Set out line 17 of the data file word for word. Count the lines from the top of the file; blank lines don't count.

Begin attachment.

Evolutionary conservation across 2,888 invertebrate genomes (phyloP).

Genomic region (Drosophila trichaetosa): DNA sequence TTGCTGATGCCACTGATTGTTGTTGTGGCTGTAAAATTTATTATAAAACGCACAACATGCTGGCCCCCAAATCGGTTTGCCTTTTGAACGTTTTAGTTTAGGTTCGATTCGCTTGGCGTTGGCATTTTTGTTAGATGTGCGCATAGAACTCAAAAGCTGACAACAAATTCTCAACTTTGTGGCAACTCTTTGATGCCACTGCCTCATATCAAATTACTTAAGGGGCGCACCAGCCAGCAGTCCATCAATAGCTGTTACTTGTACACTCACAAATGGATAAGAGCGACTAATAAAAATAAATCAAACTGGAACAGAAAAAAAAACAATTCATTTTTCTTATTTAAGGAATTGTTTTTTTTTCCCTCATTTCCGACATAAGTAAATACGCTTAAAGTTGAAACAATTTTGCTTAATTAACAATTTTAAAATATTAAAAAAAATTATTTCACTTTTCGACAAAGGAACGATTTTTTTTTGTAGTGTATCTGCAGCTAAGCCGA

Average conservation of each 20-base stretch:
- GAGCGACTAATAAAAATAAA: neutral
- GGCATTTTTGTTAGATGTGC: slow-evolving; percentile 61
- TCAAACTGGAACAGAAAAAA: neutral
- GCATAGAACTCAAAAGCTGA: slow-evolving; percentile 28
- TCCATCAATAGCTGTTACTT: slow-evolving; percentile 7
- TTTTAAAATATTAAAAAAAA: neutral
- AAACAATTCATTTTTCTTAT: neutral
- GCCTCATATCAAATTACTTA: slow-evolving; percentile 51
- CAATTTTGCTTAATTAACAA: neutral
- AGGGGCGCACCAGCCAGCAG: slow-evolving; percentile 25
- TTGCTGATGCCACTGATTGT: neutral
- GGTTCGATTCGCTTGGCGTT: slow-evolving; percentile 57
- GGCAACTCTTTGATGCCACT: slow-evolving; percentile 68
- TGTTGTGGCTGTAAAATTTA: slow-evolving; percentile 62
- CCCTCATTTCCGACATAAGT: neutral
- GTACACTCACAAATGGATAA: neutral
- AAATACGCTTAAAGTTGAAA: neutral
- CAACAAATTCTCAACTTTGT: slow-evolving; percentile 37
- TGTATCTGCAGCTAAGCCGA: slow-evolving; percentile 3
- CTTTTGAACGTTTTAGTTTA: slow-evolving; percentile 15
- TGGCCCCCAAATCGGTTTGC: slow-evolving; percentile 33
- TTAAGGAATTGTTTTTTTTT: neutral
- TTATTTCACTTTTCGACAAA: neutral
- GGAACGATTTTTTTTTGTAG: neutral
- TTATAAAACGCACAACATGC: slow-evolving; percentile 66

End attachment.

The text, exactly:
- TGTTGTGGCTGTAAAATTTA: slow-evolving; percentile 62